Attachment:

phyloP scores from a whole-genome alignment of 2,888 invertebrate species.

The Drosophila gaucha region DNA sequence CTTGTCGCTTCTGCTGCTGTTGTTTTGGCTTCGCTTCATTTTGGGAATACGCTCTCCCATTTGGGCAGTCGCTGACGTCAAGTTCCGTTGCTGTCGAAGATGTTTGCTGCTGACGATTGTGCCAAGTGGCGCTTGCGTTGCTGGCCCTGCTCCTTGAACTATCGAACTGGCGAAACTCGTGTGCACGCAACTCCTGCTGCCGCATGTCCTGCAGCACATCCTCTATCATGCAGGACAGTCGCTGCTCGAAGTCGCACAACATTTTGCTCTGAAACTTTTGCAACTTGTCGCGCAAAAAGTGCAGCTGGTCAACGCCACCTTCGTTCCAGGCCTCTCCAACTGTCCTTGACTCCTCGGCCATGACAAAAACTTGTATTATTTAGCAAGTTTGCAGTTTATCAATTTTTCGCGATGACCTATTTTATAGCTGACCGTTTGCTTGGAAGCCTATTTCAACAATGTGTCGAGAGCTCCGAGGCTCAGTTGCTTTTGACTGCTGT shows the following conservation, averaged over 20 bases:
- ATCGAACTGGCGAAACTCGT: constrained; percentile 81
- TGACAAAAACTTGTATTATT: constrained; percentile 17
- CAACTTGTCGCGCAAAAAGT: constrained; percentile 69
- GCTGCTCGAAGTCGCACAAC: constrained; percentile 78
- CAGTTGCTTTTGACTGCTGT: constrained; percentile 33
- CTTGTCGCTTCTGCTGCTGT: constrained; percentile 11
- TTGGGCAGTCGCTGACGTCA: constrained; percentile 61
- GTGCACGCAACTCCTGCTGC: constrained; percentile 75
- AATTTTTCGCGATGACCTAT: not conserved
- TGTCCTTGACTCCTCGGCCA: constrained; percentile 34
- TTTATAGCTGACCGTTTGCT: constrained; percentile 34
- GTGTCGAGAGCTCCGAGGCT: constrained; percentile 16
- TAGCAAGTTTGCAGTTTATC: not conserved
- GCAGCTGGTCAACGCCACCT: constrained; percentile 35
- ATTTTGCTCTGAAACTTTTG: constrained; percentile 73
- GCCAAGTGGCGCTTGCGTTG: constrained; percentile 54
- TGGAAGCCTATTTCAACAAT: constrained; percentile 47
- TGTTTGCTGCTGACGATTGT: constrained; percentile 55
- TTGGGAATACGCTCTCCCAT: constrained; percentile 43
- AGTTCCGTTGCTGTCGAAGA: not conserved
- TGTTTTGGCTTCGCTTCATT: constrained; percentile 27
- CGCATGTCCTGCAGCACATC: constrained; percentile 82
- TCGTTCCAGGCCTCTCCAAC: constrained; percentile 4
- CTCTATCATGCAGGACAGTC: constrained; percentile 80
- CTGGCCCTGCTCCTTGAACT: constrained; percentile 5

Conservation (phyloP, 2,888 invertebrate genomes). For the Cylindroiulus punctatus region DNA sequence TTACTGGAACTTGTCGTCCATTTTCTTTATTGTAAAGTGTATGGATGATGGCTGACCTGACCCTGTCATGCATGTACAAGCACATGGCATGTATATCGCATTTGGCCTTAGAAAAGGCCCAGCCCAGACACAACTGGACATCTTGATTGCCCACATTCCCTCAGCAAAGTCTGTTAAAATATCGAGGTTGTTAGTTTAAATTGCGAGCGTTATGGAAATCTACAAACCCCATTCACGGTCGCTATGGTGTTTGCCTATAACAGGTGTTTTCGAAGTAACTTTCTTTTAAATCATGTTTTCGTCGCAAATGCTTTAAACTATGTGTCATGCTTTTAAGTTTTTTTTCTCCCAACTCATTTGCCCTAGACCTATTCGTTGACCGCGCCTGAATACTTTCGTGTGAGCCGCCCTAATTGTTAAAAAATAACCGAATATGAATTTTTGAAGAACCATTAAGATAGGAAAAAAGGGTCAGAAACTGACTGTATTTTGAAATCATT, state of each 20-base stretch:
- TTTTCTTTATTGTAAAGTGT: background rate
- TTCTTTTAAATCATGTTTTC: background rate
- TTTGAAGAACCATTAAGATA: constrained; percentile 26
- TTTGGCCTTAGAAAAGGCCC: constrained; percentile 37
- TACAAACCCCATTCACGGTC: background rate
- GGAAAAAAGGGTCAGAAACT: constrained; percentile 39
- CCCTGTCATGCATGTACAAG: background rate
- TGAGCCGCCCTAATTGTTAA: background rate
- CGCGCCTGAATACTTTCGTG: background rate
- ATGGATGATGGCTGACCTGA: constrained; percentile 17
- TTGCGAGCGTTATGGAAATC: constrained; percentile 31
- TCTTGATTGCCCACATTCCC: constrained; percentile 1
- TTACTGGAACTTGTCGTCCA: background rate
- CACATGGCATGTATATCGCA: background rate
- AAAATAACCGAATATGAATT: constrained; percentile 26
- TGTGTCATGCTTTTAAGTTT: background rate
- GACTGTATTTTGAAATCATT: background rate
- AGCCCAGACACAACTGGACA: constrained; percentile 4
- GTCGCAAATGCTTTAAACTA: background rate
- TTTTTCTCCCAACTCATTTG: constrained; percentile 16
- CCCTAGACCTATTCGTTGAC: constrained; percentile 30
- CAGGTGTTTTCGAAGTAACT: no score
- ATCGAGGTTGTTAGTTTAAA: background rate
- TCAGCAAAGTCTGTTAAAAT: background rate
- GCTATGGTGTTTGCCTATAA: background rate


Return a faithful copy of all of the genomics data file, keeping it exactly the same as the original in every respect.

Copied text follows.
phyloP scores from a whole-genome alignment of 2,888 invertebrate species.

The Drosophila gaucha region DNA sequence CTTGTCGCTTCTGCTGCTGTTGTTTTGGCTTCGCTTCATTTTGGGAATACGCTCTCCCATTTGGGCAGTCGCTGACGTCAAGTTCCGTTGCTGTCGAAGATGTTTGCTGCTGACGATTGTGCCAAGTGGCGCTTGCGTTGCTGGCCCTGCTCCTTGAACTATCGAACTGGCGAAACTCGTGTGCACGCAACTCCTGCTGCCGCATGTCCTGCAGCACATCCTCTATCATGCAGGACAGTCGCTGCTCGAAGTCGCACAACATTTTGCTCTGAAACTTTTGCAACTTGTCGCGCAAAAAGTGCAGCTGGTCAACGCCACCTTCGTTCCAGGCCTCTCCAACTGTCCTTGACTCCTCGGCCATGACAAAAACTTGTATTATTTAGCAAGTTTGCAGTTTATCAATTTTTCGCGATGACCTATTTTATAGCTGACCGTTTGCTTGGAAGCCTATTTCAACAATGTGTCGAGAGCTCCGAGGCTCAGTTGCTTTTGACTGCTGT shows the following conservation, averaged over 20 bases:
- ATCGAACTGGCGAAACTCGT: constrained; percentile 81
- TGACAAAAACTTGTATTATT: constrained; percentile 17
- CAACTTGTCGCGCAAAAAGT: constrained; percentile 69
- GCTGCTCGAAGTCGCACAAC: constrained; percentile 78
- CAGTTGCTTTTGACTGCTGT: constrained; percentile 33
- CTTGTCGCTTCTGCTGCTGT: constrained; percentile 11
- TTGGGCAGTCGCTGACGTCA: constrained; percentile 61
- GTGCACGCAACTCCTGCTGC: constrained; percentile 75
- AATTTTTCGCGATGACCTAT: not conserved
- TGTCCTTGACTCCTCGGCCA: constrained; percentile 34
- TTTATAGCTGACCGTTTGCT: constrained; percentile 34
- GTGTCGAGAGCTCCGAGGCT: constrained; percentile 16
- TAGCAAGTTTGCAGTTTATC: not conserved
- GCAGCTGGTCAACGCCACCT: constrained; percentile 35
- ATTTTGCTCTGAAACTTTTG: constrained; percentile 73
- GCCAAGTGGCGCTTGCGTTG: constrained; percentile 54
- TGGAAGCCTATTTCAACAAT: constrained; percentile 47
- TGTTTGCTGCTGACGATTGT: constrained; percentile 55
- TTGGGAATACGCTCTCCCAT: constrained; percentile 43
- AGTTCCGTTGCTGTCGAAGA: not conserved
- TGTTTTGGCTTCGCTTCATT: constrained; percentile 27
- CGCATGTCCTGCAGCACATC: constrained; percentile 82
- TCGTTCCAGGCCTCTCCAAC: constrained; percentile 4
- CTCTATCATGCAGGACAGTC: constrained; percentile 80
- CTGGCCCTGCTCCTTGAACT: constrained; percentile 5

Conservation (phyloP, 2,888 invertebrate genomes). For the Cylindroiulus punctatus region DNA sequence TTACTGGAACTTGTCGTCCATTTTCTTTATTGTAAAGTGTATGGATGATGGCTGACCTGACCCTGTCATGCATGTACAAGCACATGGCATGTATATCGCATTTGGCCTTAGAAAAGGCCCAGCCCAGACACAACTGGACATCTTGATTGCCCACATTCCCTCAGCAAAGTCTGTTAAAATATCGAGGTTGTTAGTTTAAATTGCGAGCGTTATGGAAATCTACAAACCCCATTCACGGTCGCTATGGTGTTTGCCTATAACAGGTGTTTTCGAAGTAACTTTCTTTTAAATCATGTTTTCGTCGCAAATGCTTTAAACTATGTGTCATGCTTTTAAGTTTTTTTTCTCCCAACTCATTTGCCCTAGACCTATTCGTTGACCGCGCCTGAATACTTTCGTGTGAGCCGCCCTAATTGTTAAAAAATAACCGAATATGAATTTTTGAAGAACCATTAAGATAGGAAAAAAGGGTCAGAAACTGACTGTATTTTGAAATCATT, state of each 20-base stretch:
- TTTTCTTTATTGTAAAGTGT: background rate
- TTCTTTTAAATCATGTTTTC: background rate
- TTTGAAGAACCATTAAGATA: constrained; percentile 26
- TTTGGCCTTAGAAAAGGCCC: constrained; percentile 37
- TACAAACCCCATTCACGGTC: background rate
- GGAAAAAAGGGTCAGAAACT: constrained; percentile 39
- CCCTGTCATGCATGTACAAG: background rate
- TGAGCCGCCCTAATTGTTAA: background rate
- CGCGCCTGAATACTTTCGTG: background rate
- ATGGATGATGGCTGACCTGA: constrained; percentile 17
- TTGCGAGCGTTATGGAAATC: constrained; percentile 31
- TCTTGATTGCCCACATTCCC: constrained; percentile 1
- TTACTGGAACTTGTCGTCCA: background rate
- CACATGGCATGTATATCGCA: background rate
- AAAATAACCGAATATGAATT: constrained; percentile 26
- TGTGTCATGCTTTTAAGTTT: background rate
- GACTGTATTTTGAAATCATT: background rate
- AGCCCAGACACAACTGGACA: constrained; percentile 4
- GTCGCAAATGCTTTAAACTA: background rate
- TTTTTCTCCCAACTCATTTG: constrained; percentile 16
- CCCTAGACCTATTCGTTGAC: constrained; percentile 30
- CAGGTGTTTTCGAAGTAACT: no score
- ATCGAGGTTGTTAGTTTAAA: background rate
- TCAGCAAAGTCTGTTAAAAT: background rate
- GCTATGGTGTTTGCCTATAA: background rate